Saturday, 16 April 2011

Ekadasi Cake- gluten-free

Okay, so Ekadasi is all about cooking less and praying more, but there are times when you might need a cake recipe, especially if you have a young and hungry family who need encouraging to keep grain-free all day, or if there is a special appearance day on which Ekadasi rules are followed, but a celebratory feast is also called for- such as Lord Ramacandra's appearance (Tuesday 12th April here in the UK). 
This cake is made with buckwheat flour. Great River Organic Milling, Organic Specialty Buckwheat Flour, 25-Pound Package   Flour, Buckwheat, Organic, 25# Bulk As buckwheat is actually a member of the rhubarb family its seeds are not considered to be true grains so it is permissable on Ekadasi. Despite the fact that I now have a whole queue of draft posts awaiting publication,  I'm posting this recipe next because I think it's one of my most versatile cakes yet: it can be vegan or not and it is wheat and gluten-free. It can be made, as here, to Ekadasi specifications, or made with soya milk on other days...you can change the flavouring too. Excited yet? Well anyway here's the recipe:-
These amounts  make a cake in a 9x7" (22.5x18cm) tin or the round equivalent. It makes 8 portions, so if you are catering for more, just scale up the quanities and it should work fine; just be cautious with the liquids and add less juice if the mixture seems too runny- follow your baking instincts!

250g buckwheat flour
1 tsp ground ginger
2 tsps bicarbonate of soda (NOT baking powder)
150g demerara or soft light brown sugar
4 tabs desiccated coconut
10 semidried apricots*, finely chopped (*note: if you are going to use dried fruit on Ekadasi, make sure it does not contain vegetable oil. In the UK, Aldi apricots and Sunmaid raisins are okay)
200ml almond milk/fruit juice
2 tabs lemon juice (about 1 smallish ) lemon
50ml peanut or sunflower oil (organic cold-pressed sunflower oil has a strong smell and taste though)
the grated rind and juice of 1 orange
  • Combine all the dry ingredients in a bowl with the apricots
  • Measure out the liquids in a separate container
  • Add the liquids to the dry ingredients, beating well for about a minute.
  • Place in the prepared cake tin (oiled and floured, or dampened if you are using silicone)Wilton 2105-4923 24-Cavity Silicone Brownie-Squares Baking Mold and bake in a preheated oven at 180C for about half an hour, or until a skewer inserted into the centre of the cake comes out clean.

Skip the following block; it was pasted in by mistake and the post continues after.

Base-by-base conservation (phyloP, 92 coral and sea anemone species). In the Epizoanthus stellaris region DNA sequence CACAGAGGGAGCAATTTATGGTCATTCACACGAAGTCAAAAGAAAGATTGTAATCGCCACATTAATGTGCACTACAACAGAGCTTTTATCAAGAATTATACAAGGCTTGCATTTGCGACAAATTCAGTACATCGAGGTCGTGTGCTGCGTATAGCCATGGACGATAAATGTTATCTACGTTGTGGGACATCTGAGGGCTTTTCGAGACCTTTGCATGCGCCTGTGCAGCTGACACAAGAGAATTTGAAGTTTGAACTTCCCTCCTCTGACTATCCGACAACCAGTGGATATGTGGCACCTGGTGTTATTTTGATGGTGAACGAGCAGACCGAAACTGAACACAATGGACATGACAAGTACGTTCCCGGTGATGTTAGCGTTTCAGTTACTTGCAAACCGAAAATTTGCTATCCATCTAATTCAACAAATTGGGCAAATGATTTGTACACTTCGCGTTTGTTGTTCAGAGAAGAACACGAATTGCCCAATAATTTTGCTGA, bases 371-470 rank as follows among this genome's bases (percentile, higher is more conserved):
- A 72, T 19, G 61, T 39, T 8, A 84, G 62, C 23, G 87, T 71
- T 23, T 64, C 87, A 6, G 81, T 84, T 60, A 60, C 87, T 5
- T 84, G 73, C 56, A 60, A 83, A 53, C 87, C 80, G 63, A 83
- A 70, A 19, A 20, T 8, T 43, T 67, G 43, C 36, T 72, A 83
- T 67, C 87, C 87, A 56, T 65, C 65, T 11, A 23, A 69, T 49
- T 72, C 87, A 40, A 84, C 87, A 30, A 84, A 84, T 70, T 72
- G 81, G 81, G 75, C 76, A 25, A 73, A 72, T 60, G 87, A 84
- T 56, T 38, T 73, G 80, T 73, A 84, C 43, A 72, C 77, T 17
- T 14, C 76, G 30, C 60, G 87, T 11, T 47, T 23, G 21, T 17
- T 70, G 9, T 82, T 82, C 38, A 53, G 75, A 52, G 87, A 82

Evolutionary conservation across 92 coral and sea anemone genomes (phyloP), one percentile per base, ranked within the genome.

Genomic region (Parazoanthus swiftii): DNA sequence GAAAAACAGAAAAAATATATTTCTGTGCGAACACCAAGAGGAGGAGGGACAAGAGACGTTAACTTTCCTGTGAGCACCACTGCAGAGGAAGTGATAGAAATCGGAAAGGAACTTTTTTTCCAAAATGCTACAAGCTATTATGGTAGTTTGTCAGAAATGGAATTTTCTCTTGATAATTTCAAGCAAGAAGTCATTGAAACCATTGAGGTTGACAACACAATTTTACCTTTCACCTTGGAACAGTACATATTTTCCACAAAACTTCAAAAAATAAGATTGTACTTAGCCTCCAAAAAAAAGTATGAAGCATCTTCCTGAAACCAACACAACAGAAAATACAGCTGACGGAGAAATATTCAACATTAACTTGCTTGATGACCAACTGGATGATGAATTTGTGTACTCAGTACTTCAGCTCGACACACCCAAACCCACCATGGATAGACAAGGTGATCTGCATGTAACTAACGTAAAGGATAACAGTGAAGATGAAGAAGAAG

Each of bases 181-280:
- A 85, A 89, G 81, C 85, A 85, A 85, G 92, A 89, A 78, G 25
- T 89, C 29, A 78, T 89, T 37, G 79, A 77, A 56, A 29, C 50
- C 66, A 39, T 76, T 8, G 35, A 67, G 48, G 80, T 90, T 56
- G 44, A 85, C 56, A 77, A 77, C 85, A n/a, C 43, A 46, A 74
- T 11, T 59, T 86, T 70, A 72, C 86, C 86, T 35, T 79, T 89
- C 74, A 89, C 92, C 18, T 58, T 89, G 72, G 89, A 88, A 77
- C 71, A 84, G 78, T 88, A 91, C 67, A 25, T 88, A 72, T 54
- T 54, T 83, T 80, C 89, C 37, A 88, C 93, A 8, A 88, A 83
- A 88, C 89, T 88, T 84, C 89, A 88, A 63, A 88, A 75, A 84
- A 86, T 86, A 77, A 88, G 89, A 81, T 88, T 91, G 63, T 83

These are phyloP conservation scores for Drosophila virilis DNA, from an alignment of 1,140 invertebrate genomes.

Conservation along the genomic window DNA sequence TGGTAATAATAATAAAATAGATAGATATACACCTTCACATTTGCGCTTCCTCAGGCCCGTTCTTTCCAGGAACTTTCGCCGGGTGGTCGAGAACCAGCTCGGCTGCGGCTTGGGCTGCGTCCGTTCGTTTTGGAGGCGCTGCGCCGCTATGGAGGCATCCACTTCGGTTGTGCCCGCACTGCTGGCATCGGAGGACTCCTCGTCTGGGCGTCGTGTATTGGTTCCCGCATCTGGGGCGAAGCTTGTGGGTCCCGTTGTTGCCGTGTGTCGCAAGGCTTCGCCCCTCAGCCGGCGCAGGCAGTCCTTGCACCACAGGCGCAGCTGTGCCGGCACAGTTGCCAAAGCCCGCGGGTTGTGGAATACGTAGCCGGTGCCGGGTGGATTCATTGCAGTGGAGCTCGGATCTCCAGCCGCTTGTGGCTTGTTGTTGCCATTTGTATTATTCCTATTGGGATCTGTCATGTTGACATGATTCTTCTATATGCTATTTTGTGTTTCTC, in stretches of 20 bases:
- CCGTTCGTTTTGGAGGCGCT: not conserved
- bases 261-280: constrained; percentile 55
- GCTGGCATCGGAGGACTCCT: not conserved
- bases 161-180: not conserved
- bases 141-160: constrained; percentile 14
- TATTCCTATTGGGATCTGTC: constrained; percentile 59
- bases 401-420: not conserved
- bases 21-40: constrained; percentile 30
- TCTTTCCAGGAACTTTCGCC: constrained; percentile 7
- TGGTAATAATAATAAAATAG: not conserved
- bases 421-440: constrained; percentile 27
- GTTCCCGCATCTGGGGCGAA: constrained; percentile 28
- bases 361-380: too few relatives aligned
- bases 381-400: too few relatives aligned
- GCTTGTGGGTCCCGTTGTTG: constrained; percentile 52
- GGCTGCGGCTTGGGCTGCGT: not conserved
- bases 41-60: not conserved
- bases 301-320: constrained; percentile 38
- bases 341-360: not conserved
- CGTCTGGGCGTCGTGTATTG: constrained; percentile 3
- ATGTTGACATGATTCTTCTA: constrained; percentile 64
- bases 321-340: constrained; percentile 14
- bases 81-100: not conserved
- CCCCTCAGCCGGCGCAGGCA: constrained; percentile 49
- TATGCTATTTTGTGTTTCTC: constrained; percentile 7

The flavour of the finished cake is not especially gingery or coconutty: I suspect you could add more of either of these ingredients to get a more distinctive taste.

9 comments:

  1. Trust you to make a farali cake! Will try it out in the next navratri. Won't my guests be surprised to have cake at asthami dinner!

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  2. I was just about to try this recipe out, when I encountered "tabs". What is that in other measurements?

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  3. And tsp, is that tablespoon or teaspoon?
    And what is tsps?

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  4. tab is tablespoon and tsp is teaspoon- sorry for any confusion!

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  5. Awesome! I will definitely give this one a try for Ekadasi in a few weeks... My partner is a Bhakta and I'm always looking for new egg-free recipes to make for him as well. Happy to have found your blog!
    Hari Bol!

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    1. Thanks:) hope you find the recipes here useful and enjoyable. Don't hesitate to get in touch if you have any queries.

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  6. In my old (70's issue) Hare Krishna Cookbook the abbreviations Tsp and tsp are used to distinguish between Tablespoon and teaspoon. I find it very helpful and easy to remember- big T, big spoon!

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  7. Sorry, my mistake, the cookbook uses T. and t. respectively

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You are welcome to comment- feedback from you really helps me to decide what to post, and I love hearing from you- thanks :)